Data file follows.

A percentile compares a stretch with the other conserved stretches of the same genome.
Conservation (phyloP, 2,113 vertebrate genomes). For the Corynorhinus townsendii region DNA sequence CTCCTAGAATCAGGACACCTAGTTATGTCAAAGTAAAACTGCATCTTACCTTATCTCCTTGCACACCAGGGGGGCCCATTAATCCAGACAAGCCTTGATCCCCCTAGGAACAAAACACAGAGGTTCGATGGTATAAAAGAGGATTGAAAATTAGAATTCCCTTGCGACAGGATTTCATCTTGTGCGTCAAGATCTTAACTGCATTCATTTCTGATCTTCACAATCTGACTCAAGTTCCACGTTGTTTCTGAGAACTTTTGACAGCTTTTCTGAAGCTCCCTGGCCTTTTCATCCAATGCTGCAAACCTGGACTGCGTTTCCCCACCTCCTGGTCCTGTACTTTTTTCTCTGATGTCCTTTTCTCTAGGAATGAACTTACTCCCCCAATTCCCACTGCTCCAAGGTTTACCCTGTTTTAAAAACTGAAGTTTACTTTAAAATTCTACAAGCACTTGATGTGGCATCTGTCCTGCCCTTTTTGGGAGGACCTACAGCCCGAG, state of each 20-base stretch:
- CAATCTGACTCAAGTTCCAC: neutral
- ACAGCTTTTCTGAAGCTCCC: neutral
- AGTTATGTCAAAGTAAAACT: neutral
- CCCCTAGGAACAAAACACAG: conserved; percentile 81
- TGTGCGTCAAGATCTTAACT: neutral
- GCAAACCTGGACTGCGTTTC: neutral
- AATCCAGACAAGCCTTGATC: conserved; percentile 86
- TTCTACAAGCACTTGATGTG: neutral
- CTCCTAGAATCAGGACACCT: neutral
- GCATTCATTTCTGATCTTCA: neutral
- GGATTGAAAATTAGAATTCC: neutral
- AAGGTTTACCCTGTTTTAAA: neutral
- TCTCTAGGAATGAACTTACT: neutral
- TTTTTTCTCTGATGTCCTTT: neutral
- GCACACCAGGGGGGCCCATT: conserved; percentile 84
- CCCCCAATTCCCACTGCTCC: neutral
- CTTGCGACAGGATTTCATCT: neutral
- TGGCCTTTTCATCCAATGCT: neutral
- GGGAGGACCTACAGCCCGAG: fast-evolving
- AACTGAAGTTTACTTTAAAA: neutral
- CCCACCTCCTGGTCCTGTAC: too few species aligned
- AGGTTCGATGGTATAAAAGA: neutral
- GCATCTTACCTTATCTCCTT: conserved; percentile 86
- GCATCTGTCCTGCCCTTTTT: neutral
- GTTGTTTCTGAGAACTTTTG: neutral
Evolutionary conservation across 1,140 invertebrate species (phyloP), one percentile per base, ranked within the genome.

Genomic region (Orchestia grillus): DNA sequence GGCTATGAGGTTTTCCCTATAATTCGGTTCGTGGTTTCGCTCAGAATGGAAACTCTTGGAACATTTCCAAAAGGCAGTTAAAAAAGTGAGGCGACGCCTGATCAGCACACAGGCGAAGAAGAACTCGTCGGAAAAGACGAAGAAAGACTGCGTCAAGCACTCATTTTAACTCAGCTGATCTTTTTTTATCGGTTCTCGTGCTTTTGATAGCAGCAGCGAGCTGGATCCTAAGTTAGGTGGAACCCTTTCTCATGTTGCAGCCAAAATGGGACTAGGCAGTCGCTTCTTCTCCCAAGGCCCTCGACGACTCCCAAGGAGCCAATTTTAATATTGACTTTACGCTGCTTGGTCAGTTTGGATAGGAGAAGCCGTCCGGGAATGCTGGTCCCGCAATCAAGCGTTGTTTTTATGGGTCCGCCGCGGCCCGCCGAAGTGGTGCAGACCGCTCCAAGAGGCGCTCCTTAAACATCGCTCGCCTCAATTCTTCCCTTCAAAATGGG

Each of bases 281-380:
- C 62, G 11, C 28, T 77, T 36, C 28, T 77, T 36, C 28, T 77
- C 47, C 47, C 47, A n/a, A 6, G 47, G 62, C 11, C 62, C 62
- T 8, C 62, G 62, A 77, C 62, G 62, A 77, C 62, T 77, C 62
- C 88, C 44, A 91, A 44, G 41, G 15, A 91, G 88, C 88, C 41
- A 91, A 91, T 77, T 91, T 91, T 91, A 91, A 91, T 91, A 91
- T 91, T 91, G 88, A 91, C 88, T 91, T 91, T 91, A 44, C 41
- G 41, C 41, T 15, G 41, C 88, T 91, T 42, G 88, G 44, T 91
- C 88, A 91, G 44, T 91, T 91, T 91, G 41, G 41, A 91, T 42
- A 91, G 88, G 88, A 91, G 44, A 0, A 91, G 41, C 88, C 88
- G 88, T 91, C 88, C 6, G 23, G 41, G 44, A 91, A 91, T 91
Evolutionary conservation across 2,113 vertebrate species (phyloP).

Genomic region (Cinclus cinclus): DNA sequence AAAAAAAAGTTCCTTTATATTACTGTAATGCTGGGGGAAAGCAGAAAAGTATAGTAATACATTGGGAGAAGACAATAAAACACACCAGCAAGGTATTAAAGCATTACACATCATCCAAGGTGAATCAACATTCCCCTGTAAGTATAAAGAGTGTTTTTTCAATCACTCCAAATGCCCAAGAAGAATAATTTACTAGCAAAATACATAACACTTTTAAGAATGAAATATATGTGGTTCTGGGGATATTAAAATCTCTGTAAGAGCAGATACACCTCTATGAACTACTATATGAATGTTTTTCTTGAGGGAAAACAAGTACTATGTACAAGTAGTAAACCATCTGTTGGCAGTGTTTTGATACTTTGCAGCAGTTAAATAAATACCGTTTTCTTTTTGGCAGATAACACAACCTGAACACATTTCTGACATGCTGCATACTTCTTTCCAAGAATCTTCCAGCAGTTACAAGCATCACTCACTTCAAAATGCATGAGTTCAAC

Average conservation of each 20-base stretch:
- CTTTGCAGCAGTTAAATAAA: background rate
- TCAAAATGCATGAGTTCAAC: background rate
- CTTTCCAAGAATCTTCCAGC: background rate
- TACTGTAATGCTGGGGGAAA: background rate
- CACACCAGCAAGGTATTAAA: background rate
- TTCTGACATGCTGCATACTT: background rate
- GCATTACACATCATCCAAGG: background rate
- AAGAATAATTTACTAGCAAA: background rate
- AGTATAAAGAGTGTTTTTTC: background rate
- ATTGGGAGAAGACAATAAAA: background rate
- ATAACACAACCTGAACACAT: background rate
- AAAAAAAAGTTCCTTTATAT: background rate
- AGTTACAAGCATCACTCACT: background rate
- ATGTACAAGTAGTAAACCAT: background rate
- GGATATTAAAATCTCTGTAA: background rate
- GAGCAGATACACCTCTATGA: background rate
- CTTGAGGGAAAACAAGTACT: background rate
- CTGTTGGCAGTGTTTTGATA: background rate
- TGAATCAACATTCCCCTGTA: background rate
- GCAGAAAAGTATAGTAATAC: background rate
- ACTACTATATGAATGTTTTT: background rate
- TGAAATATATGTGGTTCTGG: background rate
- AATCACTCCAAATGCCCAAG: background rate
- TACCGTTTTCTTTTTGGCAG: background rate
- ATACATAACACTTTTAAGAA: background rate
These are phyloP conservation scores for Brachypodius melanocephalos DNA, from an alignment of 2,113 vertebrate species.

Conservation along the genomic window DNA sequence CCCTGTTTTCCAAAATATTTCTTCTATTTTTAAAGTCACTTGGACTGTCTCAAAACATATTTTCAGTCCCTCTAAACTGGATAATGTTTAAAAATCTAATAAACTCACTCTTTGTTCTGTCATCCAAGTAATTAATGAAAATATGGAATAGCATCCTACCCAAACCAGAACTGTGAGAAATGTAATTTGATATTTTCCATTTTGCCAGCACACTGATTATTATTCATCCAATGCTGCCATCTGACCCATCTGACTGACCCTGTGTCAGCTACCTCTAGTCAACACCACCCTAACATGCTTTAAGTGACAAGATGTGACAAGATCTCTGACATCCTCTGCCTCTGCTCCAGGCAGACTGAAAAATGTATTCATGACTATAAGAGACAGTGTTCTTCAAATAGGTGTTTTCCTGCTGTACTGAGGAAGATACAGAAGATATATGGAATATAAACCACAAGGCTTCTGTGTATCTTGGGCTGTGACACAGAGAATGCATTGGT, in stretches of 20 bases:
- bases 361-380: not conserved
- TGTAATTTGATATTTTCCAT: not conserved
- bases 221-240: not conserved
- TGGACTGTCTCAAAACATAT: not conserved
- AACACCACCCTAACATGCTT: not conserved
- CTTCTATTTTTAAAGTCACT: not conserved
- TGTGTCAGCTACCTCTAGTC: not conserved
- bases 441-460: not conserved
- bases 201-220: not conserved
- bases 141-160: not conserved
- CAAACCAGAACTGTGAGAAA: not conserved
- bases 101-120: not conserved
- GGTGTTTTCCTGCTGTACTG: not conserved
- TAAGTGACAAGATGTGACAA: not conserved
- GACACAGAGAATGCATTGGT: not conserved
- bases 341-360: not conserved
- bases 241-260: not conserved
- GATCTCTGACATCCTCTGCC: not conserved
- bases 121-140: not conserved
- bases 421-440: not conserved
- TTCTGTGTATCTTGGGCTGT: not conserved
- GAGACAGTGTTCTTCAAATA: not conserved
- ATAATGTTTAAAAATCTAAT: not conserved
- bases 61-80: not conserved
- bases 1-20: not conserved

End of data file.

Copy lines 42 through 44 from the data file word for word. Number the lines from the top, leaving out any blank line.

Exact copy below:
Genomic region (Cinclus cinclus): DNA sequence AAAAAAAAGTTCCTTTATATTACTGTAATGCTGGGGGAAAGCAGAAAAGTATAGTAATACATTGGGAGAAGACAATAAAACACACCAGCAAGGTATTAAAGCATTACACATCATCCAAGGTGAATCAACATTCCCCTGTAAGTATAAAGAGTGTTTTTTCAATCACTCCAAATGCCCAAGAAGAATAATTTACTAGCAAAATACATAACACTTTTAAGAATGAAATATATGTGGTTCTGGGGATATTAAAATCTCTGTAAGAGCAGATACACCTCTATGAACTACTATATGAATGTTTTTCTTGAGGGAAAACAAGTACTATGTACAAGTAGTAAACCATCTGTTGGCAGTGTTTTGATACTTTGCAGCAGTTAAATAAATACCGTTTTCTTTTTGGCAGATAACACAACCTGAACACATTTCTGACATGCTGCATACTTCTTTCCAAGAATCTTCCAGCAGTTACAAGCATCACTCACTTCAAAATGCATGAGTTCAAC

Average conservation of each 20-base stretch:
- CTTTGCAGCAGTTAAATAAA: background rate